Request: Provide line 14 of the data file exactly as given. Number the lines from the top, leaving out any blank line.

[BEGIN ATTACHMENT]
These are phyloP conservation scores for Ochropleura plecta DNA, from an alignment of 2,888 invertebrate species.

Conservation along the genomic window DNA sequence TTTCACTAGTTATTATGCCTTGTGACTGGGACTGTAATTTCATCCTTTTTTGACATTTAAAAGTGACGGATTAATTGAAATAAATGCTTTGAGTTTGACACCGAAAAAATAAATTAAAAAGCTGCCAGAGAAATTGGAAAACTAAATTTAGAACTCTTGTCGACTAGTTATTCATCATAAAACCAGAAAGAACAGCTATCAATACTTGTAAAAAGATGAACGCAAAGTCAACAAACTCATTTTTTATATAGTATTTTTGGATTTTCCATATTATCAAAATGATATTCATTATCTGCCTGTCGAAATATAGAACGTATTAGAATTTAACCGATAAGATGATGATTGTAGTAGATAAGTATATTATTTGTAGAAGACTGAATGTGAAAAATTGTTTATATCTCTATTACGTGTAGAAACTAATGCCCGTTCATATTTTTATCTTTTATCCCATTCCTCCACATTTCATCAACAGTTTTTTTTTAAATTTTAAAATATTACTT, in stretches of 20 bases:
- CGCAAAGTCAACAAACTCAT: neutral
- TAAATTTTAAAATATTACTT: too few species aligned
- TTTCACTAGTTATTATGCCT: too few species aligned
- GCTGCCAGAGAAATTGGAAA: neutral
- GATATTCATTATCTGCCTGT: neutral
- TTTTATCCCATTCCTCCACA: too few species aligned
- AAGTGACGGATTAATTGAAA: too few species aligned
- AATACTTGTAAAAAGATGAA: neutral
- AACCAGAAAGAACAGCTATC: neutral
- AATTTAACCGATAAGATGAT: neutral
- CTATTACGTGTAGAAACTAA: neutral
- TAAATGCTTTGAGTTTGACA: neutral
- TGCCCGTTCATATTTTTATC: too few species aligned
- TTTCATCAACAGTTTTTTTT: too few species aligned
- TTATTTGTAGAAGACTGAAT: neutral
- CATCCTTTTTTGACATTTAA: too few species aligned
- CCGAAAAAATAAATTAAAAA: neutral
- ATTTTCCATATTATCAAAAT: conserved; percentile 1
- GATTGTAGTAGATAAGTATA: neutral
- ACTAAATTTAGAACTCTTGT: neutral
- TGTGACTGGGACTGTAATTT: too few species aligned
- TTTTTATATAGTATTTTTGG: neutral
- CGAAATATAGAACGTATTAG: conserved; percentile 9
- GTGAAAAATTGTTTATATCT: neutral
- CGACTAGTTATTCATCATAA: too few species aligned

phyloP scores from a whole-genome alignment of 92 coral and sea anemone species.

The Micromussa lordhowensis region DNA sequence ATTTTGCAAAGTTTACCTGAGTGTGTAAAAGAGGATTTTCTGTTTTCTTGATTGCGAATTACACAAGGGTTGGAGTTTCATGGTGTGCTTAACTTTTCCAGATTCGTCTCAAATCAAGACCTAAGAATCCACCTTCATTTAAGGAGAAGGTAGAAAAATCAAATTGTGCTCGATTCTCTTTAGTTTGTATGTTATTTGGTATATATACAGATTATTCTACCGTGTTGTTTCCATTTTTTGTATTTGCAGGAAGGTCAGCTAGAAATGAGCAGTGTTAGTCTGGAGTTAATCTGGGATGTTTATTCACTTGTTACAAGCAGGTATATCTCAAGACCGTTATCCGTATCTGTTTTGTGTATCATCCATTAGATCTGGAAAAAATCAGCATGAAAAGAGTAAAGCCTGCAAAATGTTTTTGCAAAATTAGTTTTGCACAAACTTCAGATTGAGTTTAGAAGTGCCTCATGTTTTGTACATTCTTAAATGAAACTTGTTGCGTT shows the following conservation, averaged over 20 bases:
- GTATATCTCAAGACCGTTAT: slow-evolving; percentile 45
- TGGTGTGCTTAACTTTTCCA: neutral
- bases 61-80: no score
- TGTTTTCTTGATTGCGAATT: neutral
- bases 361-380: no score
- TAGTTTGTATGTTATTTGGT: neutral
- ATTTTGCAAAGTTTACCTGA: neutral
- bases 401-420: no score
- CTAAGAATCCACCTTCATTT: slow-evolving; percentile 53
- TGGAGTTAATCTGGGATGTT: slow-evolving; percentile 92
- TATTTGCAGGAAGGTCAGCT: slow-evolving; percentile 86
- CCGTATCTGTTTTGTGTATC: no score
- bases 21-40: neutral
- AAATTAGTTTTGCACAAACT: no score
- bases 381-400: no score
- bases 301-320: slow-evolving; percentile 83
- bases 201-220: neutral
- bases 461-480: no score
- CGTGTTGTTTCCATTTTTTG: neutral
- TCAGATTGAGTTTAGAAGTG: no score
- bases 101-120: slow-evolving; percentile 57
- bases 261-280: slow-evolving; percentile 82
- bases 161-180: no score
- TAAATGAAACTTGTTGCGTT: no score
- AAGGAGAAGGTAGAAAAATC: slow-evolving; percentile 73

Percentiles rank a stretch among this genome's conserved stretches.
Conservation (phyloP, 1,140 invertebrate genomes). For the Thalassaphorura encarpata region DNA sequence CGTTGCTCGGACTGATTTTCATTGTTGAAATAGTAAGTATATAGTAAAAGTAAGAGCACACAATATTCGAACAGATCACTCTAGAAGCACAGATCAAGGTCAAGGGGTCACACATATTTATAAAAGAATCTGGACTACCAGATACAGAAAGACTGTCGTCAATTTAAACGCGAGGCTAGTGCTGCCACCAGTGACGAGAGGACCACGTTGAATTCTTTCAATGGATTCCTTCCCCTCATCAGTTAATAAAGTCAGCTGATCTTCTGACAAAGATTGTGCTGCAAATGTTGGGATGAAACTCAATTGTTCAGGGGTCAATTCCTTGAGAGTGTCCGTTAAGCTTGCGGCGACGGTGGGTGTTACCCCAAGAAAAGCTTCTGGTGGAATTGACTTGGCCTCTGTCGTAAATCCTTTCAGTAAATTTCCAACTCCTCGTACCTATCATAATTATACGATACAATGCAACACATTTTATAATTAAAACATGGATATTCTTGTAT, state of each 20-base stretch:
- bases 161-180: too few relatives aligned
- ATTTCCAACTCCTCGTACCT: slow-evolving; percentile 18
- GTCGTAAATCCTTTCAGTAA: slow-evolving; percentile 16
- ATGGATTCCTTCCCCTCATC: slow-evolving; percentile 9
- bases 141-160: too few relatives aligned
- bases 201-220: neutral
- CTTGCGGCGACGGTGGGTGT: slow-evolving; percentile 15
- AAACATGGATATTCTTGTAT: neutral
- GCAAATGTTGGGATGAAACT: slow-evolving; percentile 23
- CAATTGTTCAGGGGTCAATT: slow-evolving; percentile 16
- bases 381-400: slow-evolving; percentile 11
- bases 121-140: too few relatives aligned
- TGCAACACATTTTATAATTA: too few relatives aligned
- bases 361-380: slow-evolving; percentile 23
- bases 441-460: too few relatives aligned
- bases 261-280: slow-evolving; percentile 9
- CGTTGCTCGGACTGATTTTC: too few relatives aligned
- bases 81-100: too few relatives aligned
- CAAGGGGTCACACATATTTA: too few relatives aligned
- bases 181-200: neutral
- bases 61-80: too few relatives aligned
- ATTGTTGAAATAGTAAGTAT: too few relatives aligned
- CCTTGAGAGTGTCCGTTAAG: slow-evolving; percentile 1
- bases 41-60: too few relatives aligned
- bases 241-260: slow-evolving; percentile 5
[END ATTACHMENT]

- TAAATGCTTTGAGTTTGACA: neutral